7 thoughts on “Compiling Ranger Rick: Interview with Bill Knight

  1. Scott —

    Thanks for sharing your interview with Bill Knight and giving us more intriguing details of Rick Johnson’s writing background.

    I’d never heard the story about Rick’s dad’s comment when he dropped him off at WIU — really got a laff out of that one. Rick had told me his father was an accountant, I believe, anyway his dad held some office job from which he brought home old ledgers or notebooks, which young Rick then proceeded to fill up with words — he said that was how he got started writing. As Rick’s parents were Swedish in ancestry, I always imagined his mom as looking and sounding like Mrs. Olsen on the coffee commercials, but I think his parents were likely more generations removed from the old country than Mrs. O. was. Rick also told me that his family had lived on the South Side of Chicago when he was really young, then moved on out to the suburb of Dolton. I hadn’t heard of that community previously, and could hardly believe that Rick had grown up in a town whose name 1.) was the same as the Ventures’ record label and 2.) contained the pejorative “dolt” among its letters — the town almost seemed like one of Rick’s surreal note-card coinages, well before their time.

    As for Rick largely dropping out of writing after Creem’s 1988 bankruptcy, that was something all of us who’d written for Creem struggled with — there just wasn’t anything else like Creem out there. I was lucky enough to get further rockwriting opportunities (all via editors I’d met through my Creem connections) at Launch, the Village Voice, and Harp, and while I enjoyed doing those writing slots, they didn’t give me the intense endorphin rush that seeing my words and byline in Creem always had. I think that Rick knew in advance that there would be no Creem-like second act in American rockwriting, and I couldn’t get him interested in trying to break into these other publications.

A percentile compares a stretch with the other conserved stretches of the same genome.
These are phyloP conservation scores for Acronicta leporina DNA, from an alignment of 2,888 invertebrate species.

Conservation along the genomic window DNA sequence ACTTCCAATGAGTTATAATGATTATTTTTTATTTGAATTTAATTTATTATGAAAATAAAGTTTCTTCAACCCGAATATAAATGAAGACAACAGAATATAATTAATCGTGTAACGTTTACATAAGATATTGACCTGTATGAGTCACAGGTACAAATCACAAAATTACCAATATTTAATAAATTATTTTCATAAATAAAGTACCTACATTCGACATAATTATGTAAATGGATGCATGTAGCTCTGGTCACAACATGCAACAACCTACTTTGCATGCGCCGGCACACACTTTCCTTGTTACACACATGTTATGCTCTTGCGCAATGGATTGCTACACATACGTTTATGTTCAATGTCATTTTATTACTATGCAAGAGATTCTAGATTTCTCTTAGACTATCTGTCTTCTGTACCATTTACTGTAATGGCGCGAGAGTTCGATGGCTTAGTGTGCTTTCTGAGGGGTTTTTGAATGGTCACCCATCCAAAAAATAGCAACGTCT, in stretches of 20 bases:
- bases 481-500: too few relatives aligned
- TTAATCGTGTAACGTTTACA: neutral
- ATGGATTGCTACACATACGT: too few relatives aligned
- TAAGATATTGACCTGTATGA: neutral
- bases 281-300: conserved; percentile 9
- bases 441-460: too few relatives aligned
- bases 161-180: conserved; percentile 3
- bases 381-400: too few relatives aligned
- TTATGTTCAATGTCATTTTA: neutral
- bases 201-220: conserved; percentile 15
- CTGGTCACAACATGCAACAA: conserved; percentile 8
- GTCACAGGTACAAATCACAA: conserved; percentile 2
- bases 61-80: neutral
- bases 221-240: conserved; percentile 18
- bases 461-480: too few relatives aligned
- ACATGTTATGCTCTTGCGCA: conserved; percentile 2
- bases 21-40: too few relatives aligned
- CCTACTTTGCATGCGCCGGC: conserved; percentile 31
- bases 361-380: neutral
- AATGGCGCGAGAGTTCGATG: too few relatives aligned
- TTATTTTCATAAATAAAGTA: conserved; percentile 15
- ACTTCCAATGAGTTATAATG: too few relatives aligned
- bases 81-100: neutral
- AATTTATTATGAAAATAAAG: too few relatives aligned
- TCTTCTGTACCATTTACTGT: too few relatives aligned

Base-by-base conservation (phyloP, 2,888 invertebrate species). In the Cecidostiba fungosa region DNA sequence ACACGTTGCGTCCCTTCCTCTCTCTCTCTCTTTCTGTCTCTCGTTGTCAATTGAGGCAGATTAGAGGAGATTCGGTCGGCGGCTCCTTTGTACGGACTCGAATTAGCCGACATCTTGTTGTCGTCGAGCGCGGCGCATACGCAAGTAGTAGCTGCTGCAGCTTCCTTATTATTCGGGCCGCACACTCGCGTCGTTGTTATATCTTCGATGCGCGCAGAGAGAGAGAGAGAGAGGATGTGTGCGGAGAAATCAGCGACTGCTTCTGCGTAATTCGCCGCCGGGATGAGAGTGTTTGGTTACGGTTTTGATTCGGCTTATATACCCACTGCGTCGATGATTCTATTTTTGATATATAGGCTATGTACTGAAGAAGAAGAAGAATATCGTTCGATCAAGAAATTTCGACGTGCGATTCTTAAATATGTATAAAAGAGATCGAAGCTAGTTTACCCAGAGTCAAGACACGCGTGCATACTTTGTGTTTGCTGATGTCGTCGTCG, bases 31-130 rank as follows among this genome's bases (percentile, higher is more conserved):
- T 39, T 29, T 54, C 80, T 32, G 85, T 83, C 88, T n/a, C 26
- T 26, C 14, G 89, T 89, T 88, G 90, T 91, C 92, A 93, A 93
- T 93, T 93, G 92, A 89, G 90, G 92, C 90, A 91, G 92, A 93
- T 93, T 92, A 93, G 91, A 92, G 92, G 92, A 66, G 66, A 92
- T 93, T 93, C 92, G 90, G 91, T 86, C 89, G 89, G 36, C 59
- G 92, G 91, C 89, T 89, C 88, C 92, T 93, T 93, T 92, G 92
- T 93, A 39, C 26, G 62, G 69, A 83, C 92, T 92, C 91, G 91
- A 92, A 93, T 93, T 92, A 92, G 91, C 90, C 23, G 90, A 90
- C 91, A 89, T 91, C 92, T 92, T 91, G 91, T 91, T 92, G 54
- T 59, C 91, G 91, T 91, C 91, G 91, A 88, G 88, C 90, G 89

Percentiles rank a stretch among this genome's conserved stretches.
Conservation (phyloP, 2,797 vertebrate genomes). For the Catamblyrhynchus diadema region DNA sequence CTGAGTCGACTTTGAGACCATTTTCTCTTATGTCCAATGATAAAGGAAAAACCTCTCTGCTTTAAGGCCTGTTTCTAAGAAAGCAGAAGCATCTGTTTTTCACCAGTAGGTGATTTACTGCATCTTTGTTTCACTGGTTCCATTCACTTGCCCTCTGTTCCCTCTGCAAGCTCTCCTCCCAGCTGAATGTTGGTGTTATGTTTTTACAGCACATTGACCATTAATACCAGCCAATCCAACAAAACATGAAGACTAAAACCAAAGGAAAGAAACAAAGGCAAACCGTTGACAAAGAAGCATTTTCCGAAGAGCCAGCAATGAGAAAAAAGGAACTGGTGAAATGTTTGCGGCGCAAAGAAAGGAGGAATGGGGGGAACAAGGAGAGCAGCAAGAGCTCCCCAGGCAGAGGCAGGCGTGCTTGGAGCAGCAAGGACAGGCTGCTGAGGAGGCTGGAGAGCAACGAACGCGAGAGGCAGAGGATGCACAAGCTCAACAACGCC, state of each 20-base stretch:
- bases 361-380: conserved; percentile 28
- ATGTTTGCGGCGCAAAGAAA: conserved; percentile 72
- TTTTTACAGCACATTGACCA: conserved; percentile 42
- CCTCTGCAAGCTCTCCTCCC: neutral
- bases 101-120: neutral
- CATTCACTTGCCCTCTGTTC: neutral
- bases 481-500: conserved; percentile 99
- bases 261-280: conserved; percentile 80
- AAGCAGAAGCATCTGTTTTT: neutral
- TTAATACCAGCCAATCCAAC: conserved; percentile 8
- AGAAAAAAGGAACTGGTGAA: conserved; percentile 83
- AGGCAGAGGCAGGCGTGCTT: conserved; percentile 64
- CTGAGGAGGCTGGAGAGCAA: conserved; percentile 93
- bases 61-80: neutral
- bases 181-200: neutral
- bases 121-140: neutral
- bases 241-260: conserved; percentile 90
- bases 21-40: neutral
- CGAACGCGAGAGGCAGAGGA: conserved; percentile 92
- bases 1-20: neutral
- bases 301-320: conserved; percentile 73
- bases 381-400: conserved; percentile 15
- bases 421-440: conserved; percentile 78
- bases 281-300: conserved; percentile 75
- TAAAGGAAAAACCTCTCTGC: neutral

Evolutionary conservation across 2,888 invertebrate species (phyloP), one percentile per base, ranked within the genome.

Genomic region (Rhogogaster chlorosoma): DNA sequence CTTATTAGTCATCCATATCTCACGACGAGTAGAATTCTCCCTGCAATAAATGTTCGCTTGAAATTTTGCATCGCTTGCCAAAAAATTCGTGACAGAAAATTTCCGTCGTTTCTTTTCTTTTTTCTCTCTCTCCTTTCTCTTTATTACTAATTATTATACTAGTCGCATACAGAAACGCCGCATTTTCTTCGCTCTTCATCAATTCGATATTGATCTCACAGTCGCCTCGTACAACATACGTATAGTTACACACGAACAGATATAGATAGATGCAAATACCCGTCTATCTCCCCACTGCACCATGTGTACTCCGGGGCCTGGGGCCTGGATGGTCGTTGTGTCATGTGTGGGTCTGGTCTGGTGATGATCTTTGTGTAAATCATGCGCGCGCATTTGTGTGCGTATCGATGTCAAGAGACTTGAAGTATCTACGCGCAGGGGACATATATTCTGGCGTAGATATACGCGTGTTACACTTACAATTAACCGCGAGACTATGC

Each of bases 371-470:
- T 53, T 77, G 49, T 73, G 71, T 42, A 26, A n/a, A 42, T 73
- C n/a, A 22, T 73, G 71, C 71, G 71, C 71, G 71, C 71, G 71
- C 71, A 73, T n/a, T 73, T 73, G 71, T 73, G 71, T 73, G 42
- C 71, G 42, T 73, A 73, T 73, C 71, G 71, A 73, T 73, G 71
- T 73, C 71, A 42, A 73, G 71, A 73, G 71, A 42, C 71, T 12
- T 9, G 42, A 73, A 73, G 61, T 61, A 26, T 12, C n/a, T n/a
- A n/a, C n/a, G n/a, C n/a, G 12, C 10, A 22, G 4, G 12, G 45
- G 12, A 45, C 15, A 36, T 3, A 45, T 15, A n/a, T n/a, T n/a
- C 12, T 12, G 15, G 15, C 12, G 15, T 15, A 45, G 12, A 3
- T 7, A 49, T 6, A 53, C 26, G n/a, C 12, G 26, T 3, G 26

Also, Rick was a sweet guy when you got to know him, but very shy about approaching people. That was the reason Rick almost never consented to do interviews with rockstars (cf. his nervewracking encounter with Loverboy for Creem, in the Knight anthology.) And when it came to money, Rick was a real cash-on-the-barrelhead type –payment had to be guaranteed before he’d lift his ballpoint for anybody. When Creem would fall behind in paying the writers (as it often did in the ’80s), Rick would stop writing and submitting material immediately, and not resume until the checks started flowing again. I would go on sending my stuff in, ever hopeful that good times were just around the corner (plus I had a regular job at the welfare dept. anyway), but Rick would just sit tight. I think that his Show-me-the-money! attitude probably made him wary of getting involved with post-Creem projects, too.

    Rick never stopped recording his inimitable metaphors on those note cards, right up until the month he died, and since he had almost no pro-writing outlets left, they went into letters to me and to his other pals instead. We fortunate correspondents might be sitting on veritable gold mines of classic Reekisms — now there’s a self-publishing thought.

    Thanks again for doing this interview.

    Richard R.

  2. Sounds interesting.

    I was a huge fan of Creem in the early ’80s.

    It’s a damn shame that Johnson never started a blog or Web site in his later years. I, for one, would have logged on every day.

    Anyway, looking forward to reading the book.

  3. If it wasn’t for Rick Johnson, Richard Riegel, Robot A. Hull, Susan Whitall, J. Kordosh, and the rest of the Creem staff who split open my skull in the late ’70s and early ’80s, I don’t know how I would have learned about anything important. Can’t wait to buy and read this book. Peace.